12.04 upgrade problem
lists at avi.co
Sun Nov 4 21:33:00 UTC 2012
Jim Smith wrote:
> I upgraded to 12.04 from 11.10 and rendered my system unbootable. I
> can boot a 12.04 CD and mount my Linux Partition. Having done that I
> would like to transfer my important files to an external hard drive
> so that I can re-install from CD. I can mount the partition and go
> to the "home" directory, but I'm not allowed to enter my personal
> directory. Any way I can force this?
This message has appeared as a branch to another thread, which you can
generally get away with in a practical sense. This is because
message threading doesn't work in the way it apparently 'should' - by
the content of the subject line  - but uses a couple of SMTP
headers to dictate this. The common one is 'In-Reply-To' which
contains the ID of the message you were viewing when you clicked
'reply', and so in my mail reader (and that of most of the list) this
shows as being a reply to that one, even with a different subject
The big downside of this is that fewer people will read it; several will
have already decided that the 'parent' thread is not one that
interests them and so have set their reader to not inform them of new
mails to it (or maybe just manually mark the whole thing as read).
Another is that you may attract remarks about 'nettiquette' and
suchlike, but that's relatively easy to ignore :)
Anyway! On to your actual question!
You'll find that you can enter your home directory either from
a user with the privilege to do so (which, generally is root or any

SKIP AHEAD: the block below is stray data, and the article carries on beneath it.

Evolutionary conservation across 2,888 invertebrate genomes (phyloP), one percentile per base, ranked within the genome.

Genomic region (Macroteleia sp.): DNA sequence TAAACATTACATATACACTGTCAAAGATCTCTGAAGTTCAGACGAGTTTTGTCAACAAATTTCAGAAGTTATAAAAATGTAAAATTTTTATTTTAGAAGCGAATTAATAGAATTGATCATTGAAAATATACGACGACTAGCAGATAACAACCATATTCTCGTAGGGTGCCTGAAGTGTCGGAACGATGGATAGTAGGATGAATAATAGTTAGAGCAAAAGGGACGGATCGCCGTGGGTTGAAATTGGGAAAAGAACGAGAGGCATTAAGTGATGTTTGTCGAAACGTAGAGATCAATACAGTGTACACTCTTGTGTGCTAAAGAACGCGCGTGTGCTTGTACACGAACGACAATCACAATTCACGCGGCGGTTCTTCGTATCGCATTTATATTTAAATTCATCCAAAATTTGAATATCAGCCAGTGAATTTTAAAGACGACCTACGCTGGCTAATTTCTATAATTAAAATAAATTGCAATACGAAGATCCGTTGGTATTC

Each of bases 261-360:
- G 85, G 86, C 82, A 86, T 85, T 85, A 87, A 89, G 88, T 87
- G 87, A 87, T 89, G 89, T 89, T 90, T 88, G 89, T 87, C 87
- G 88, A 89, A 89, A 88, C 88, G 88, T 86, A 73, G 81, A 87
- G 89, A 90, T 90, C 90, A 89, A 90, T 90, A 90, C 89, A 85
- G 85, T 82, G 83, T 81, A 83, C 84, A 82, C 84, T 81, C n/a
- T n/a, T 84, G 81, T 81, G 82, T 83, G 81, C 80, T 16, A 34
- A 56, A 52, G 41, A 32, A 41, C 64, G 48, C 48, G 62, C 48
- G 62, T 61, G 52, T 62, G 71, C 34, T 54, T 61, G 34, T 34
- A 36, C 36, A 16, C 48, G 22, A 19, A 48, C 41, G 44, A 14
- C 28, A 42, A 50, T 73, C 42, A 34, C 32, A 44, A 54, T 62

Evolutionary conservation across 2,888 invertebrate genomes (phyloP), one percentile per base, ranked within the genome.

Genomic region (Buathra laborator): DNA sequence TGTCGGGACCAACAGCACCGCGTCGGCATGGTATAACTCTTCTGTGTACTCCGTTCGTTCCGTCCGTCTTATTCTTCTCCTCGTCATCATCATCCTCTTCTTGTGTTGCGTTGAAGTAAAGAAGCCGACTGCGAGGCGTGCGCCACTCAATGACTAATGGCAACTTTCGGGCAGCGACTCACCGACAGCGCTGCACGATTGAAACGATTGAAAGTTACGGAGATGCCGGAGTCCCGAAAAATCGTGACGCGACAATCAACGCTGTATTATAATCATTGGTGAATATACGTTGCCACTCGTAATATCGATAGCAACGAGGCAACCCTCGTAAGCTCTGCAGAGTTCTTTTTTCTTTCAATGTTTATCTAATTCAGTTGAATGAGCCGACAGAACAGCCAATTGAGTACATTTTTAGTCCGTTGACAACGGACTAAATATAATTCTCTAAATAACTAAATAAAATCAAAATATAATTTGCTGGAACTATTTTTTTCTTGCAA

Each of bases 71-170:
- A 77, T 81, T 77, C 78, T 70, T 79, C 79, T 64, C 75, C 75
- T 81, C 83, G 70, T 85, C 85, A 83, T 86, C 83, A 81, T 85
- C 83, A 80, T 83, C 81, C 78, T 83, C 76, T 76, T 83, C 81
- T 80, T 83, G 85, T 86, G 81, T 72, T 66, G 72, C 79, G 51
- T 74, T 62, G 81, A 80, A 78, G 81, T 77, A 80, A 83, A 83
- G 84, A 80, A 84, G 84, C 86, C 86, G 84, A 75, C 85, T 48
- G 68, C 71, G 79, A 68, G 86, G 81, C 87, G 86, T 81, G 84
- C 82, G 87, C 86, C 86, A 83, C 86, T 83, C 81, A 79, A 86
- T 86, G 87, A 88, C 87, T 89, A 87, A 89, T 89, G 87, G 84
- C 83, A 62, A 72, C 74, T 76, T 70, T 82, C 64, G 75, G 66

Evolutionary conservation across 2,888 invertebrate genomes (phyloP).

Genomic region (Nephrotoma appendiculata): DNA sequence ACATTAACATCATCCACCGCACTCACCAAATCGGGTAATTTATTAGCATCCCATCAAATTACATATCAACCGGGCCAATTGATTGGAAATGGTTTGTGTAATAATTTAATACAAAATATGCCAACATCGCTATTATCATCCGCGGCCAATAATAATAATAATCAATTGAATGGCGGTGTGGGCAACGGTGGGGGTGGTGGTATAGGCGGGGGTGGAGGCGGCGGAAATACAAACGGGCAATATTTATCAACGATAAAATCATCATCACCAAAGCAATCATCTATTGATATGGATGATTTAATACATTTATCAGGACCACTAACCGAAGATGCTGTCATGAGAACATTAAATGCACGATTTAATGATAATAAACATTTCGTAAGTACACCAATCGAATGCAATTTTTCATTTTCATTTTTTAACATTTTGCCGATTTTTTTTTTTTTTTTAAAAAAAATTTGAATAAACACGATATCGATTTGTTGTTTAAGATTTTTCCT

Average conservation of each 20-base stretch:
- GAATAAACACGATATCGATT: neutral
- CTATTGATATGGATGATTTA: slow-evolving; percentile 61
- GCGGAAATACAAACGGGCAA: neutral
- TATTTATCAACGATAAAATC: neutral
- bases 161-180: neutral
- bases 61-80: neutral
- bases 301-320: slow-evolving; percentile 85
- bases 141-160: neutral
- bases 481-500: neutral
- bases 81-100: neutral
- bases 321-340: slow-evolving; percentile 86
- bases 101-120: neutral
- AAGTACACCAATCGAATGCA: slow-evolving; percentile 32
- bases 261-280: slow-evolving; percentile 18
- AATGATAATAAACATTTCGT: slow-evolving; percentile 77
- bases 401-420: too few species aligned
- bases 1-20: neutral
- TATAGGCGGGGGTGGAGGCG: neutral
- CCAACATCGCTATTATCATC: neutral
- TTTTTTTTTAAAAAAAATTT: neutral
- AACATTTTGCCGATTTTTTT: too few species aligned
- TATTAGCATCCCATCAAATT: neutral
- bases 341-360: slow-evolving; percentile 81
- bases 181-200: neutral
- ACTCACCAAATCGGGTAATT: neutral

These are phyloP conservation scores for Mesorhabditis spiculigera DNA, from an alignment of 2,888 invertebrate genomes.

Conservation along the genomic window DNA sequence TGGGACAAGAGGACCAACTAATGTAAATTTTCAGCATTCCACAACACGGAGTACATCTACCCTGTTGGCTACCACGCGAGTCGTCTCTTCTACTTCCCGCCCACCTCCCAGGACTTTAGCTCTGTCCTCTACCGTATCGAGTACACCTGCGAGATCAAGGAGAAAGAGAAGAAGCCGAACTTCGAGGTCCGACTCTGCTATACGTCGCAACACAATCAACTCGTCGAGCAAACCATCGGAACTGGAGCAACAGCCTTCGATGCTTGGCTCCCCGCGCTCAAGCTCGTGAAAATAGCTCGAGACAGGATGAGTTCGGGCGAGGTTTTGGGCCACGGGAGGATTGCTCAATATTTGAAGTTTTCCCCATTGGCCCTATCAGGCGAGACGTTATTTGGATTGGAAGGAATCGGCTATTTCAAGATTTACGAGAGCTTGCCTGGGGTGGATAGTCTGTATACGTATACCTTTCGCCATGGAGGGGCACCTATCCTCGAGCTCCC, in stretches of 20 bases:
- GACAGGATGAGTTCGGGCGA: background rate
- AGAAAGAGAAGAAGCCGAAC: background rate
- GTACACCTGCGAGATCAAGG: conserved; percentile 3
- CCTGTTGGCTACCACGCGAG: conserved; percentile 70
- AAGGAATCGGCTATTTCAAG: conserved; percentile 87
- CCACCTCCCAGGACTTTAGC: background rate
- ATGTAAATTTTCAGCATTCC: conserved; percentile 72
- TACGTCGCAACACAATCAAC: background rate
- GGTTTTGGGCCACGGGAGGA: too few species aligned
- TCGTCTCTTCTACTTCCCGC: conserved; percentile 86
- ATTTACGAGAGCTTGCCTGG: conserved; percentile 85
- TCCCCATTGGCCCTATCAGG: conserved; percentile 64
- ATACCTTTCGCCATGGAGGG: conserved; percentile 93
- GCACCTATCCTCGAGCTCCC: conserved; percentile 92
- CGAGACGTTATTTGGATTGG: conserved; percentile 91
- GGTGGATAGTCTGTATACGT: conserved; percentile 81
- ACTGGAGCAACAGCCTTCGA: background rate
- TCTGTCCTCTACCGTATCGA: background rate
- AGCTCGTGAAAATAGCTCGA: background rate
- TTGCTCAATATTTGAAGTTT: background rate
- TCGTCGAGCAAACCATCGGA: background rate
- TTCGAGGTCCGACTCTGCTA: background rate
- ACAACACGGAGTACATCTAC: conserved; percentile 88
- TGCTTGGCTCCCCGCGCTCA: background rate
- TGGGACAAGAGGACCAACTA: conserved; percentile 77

other user using sudo) or one with the same user ID (UID) as your old
user. I can give you more direct instructions on what to do here if
you let me know what it is you're trying to do next.
Are you interested in restoring the 11.10/12.04 install? If so, could
you answer a few questions:
* What method did you use to upgrade? Probably do-release-upgrade,
update manager or synaptic, but there's a couple of other ways.
* How far did it get? Did it look like it all worked, but then just
not work the next time you tried to boot?
* What does it do when it fails to boot? How far does it get, do you
get any messages (errors or otherwise)?
If not, it may be easiest to simply run the installer on that CD and
tell it to use your current /home as the 'new' /home but not format
it. This will preserve the content of your home directory (so all your
files and custom configuration for applications) but not any system
configuration, and you'll only have the default set of applications
 In that people will still probably reply usefully, though you may
get *some* vitriol. It's normally taken to be a fairly rude thing to
do, though it's incredibly easy to do without realising.
 For some very boring reasons, and to allow for one thread to
change topic (and hence subject line).
More information about the ubuntu-users